Colin Amery

Rather in the lurch

Will it ever end? The romantic interest in the architecture, history and life lived in the country house is as alive today as it was in 1978, when Mark Girouard wrote his seminal Life in the English Country House.

Will it ever end? The romantic interest in the architecture, history and life lived in the country house is as alive today as it was in 1978, when Mark Girouard wrote his seminal Life in the English Country House. There are now some three million members of the National Trust — guardians of the flame of country-house life that still just flickers in its teashops. The path to an instant peerage is along the passages of the imaginary Downton Abbey, and feudal splendour is still the dream destination of hedge-fund millionaires. How much is the dream driven by aesthetics, how much by nostalgia and how much by a fascination with social history?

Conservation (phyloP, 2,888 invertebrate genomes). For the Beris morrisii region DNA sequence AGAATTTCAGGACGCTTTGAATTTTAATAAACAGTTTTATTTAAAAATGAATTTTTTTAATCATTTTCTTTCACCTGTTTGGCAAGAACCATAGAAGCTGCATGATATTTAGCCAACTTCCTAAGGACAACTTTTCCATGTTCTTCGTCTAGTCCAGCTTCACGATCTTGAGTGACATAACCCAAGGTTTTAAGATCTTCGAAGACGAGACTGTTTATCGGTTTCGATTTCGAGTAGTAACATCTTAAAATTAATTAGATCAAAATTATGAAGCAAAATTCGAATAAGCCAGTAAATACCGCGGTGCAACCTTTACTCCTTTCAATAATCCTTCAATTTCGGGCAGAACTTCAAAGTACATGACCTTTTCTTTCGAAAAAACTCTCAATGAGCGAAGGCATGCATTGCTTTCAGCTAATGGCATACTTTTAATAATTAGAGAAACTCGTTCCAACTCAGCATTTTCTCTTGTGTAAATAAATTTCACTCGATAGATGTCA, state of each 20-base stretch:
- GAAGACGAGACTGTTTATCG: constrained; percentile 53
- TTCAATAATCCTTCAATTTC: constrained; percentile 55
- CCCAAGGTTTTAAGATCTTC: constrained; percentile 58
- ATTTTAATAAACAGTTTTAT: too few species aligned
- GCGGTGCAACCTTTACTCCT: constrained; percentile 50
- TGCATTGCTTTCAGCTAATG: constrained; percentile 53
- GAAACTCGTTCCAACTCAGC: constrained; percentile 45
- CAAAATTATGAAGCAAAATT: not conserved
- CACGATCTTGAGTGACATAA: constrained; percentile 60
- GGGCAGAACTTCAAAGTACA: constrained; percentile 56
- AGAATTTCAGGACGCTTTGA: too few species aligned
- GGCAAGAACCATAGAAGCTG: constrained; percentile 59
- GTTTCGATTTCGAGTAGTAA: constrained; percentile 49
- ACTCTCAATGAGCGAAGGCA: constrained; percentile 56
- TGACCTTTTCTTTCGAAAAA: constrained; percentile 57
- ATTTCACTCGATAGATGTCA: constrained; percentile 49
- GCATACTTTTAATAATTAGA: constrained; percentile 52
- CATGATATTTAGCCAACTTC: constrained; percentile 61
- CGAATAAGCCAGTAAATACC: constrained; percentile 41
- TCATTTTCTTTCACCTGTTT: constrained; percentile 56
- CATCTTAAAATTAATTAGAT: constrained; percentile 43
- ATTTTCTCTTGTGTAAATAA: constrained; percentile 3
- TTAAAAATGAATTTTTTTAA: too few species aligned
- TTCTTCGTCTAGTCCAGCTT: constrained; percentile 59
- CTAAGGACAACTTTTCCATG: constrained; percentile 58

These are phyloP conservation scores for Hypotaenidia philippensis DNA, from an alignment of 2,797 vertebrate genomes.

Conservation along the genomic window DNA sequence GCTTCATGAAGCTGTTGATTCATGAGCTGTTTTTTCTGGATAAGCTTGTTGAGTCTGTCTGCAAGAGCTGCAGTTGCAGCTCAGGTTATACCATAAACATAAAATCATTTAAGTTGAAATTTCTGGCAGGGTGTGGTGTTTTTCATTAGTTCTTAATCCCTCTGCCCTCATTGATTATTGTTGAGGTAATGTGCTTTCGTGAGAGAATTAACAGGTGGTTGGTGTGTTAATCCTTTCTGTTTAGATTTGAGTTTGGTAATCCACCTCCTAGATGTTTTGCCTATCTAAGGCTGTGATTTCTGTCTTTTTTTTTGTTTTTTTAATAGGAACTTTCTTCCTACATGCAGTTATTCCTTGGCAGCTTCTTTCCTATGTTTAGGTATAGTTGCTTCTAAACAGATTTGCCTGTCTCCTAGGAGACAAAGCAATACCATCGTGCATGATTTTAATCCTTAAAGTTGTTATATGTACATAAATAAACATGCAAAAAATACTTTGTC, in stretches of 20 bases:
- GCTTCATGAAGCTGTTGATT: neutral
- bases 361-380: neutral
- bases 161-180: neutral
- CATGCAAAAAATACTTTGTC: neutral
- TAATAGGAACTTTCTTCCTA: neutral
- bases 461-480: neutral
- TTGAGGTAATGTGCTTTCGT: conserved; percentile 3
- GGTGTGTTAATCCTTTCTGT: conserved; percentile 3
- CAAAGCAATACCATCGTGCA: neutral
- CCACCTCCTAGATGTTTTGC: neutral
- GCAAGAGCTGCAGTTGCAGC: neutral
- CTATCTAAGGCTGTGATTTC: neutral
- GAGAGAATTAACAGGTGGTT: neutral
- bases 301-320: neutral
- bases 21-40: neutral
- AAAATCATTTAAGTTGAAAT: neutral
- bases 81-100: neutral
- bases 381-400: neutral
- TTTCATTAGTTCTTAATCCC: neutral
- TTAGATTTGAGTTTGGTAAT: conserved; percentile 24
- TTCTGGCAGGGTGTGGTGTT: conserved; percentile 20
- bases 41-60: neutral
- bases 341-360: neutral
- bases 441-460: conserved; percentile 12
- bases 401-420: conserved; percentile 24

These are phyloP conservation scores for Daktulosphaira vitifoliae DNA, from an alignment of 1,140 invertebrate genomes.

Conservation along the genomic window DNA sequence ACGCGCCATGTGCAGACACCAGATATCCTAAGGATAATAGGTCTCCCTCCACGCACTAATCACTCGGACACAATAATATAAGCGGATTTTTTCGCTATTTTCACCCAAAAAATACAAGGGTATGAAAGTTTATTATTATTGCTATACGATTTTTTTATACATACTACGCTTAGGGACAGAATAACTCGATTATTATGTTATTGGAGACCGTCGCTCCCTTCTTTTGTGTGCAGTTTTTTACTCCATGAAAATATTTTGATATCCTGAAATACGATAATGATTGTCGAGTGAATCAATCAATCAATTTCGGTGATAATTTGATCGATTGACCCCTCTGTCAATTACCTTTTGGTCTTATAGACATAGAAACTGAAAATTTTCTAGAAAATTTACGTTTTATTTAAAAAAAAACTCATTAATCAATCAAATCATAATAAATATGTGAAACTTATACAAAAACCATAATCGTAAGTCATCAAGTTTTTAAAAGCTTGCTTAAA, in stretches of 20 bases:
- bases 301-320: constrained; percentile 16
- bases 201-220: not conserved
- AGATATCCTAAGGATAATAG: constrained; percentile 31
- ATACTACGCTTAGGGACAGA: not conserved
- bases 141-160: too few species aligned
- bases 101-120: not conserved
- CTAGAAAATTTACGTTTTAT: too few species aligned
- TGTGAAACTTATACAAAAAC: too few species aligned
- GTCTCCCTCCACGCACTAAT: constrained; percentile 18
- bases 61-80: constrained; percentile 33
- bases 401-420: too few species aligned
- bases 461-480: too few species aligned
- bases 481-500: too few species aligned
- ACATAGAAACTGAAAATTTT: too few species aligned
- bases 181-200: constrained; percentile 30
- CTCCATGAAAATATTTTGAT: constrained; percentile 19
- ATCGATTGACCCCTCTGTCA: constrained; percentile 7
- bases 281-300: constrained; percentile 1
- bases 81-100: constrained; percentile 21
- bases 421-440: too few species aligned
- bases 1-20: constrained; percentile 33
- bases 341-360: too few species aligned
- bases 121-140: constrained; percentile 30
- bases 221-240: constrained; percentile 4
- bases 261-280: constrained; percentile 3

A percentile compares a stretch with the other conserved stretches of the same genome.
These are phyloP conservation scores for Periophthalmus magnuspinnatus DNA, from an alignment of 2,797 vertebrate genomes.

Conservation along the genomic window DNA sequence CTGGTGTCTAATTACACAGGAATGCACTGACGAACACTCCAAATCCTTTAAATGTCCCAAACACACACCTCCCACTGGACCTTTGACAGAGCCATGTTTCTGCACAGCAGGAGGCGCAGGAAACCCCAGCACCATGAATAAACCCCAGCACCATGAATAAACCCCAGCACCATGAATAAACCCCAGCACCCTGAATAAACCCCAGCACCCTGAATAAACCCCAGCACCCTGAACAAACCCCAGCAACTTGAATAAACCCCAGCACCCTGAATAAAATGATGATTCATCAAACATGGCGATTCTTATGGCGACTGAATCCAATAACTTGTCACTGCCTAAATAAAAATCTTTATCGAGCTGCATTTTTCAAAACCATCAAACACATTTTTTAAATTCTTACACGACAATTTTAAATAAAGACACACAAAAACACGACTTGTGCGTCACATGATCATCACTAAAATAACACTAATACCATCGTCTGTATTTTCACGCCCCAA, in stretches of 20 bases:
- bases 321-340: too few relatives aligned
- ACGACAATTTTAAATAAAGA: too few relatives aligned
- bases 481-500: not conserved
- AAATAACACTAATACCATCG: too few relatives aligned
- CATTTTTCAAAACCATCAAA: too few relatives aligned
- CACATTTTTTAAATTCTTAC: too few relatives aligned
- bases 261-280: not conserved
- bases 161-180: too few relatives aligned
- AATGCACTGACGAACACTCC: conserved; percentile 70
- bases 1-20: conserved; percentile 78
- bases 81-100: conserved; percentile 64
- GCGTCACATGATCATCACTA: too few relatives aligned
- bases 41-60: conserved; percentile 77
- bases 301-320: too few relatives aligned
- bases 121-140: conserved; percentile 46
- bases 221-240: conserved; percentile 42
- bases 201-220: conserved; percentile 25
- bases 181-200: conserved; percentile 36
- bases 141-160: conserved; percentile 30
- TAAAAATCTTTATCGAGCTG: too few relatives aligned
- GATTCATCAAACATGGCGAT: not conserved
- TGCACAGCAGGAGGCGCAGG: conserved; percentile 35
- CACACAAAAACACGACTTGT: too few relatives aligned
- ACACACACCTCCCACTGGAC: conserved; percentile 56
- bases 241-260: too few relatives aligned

These two very different books explore the phenomenon by focusing on a few specific houses — 16 of them; many of them have never been covered in any detail before.

The Knight of Glin and James Peill have collected together ten Irish establishments that, despite the troubled history of the country, have remained in the hands of the original families. The latter tell a tale of the struggle to survive in houses that were described by a member of the Irish Dail in the 1940s as the, ‘tombstones of a departed ascendancy’. These are largely houses with only a few hundred acres of demesne land, but they represent a distinctive Irish architectural development, from defensive castles to relaxed classical mansions, sometimes partly concealed by a Gothick cloak of baronial detailing.

The authors write beguilingly and their easy words are well served by the very special quality of James Fennell’s photographs. His family home, Burtown House in County Kildare, features in the book. It is one of those small, perfect Georgian country houses built early in the 18th century, bow-windowed and enhanced by naïve classical plasterwork.

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